by Rosemary Hayes from the June 22, 2015 issue
Tagline: Callie would never forget the day she lost her cellphone...and found love
Observations: Okay, this story gave me a little ripple of happiness at the base of my neck. Sometimes it's the goosebumps on the arm, but this time it was the neck.
I wanted to point out a story device I'm going to call bookending. We've talked about it before. I've also called it coming full circle. It's where you mention something at the beginning of the story and then mention it again at the end. What's cool about this example is how Hayes bookended using POV as well.
At the beginning of the story, the narrator Callie talks about special dates that stick in our minds. It's something everyone experiences and it helps us feel a connection with the storyteller. In this little section, we're a bit removed, as is the narrator.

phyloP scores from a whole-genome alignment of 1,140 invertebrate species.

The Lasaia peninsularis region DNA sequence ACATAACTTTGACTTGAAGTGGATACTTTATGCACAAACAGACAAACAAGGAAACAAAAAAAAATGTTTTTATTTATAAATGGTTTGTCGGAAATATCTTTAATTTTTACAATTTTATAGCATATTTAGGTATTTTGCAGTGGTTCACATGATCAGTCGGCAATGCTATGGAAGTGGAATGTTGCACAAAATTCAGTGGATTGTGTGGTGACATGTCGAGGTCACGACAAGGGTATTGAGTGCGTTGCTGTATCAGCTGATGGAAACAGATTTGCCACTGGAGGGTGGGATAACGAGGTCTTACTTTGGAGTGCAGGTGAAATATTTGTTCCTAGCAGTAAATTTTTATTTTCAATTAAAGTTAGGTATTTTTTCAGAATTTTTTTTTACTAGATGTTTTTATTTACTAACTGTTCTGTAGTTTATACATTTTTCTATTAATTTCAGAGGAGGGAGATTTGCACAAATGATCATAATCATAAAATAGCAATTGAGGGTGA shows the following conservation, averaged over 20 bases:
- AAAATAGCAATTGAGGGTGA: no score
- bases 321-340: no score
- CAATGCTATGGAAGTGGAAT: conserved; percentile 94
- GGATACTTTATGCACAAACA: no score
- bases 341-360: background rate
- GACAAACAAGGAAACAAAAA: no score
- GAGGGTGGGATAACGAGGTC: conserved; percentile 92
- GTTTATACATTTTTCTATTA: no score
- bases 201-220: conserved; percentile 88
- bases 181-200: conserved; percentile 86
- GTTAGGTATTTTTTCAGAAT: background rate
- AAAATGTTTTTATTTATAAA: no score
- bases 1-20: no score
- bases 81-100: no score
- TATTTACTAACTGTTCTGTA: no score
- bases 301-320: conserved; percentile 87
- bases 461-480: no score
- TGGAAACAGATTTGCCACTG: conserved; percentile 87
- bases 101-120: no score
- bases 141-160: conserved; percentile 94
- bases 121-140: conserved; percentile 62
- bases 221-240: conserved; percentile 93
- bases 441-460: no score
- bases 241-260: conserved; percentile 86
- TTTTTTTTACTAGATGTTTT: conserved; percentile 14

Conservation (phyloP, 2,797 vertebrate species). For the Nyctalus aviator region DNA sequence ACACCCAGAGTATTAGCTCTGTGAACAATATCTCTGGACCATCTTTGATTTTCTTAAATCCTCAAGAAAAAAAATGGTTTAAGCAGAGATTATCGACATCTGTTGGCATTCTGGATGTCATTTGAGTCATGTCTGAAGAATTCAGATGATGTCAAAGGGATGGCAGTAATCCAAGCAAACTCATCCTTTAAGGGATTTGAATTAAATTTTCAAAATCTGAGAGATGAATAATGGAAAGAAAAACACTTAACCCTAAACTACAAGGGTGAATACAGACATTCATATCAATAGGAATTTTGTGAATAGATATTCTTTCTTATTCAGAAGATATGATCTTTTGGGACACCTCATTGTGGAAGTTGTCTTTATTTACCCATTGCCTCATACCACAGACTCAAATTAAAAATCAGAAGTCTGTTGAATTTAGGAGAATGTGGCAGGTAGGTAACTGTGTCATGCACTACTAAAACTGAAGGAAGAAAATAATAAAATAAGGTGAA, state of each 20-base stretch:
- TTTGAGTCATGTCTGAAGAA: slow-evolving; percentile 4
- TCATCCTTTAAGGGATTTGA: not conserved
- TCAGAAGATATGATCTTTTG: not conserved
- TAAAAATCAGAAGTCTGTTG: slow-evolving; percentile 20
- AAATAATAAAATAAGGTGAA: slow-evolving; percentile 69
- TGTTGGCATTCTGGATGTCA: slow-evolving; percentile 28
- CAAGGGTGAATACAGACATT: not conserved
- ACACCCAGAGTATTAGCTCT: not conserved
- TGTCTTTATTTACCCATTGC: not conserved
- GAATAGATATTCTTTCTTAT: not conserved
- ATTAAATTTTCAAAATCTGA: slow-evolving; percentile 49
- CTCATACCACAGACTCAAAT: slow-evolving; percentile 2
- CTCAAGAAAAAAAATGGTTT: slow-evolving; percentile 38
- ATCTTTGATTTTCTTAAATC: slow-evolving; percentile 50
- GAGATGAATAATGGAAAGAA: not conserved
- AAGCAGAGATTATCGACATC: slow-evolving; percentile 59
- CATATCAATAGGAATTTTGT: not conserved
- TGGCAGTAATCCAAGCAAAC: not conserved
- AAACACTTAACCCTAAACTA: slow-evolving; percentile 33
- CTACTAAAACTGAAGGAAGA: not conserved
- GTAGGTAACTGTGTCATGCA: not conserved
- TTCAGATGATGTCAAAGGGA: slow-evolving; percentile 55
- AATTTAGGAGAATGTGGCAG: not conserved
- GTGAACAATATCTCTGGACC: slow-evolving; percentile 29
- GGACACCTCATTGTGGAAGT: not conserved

Then Hayes eases into the real story, introducing it with that ellipsis and then going into a deeper POV so that we are Callie on the day she lost her cell phone and fell in love with the man who found it. We happily live the story of how they met, smiling and hoping that romance will win the day.
And then, boom, Hayes states a date: June 24. And just like that, we're zipped back out of the story and looking at the events from a distance again because Callie has resumed her role as narrator. She summarizes what happened with Ethan after that first meeting in the cafe, and it works. We don't need to be Callie any more because now we're like friends and she just finished telling the story of how she met the love of her life.
It's a nice little device to have in your writer's toolbox.
1. My stomach fluttered. I wasn't sure if it was because of his friendly laugh or because I had found a kindred "loser."
2. "I'm in the cafe across the street, actually. I'll be the person with two phones on the table."
Photo credit: SGT Christopher M. Gaylord, via Wikimedia Commons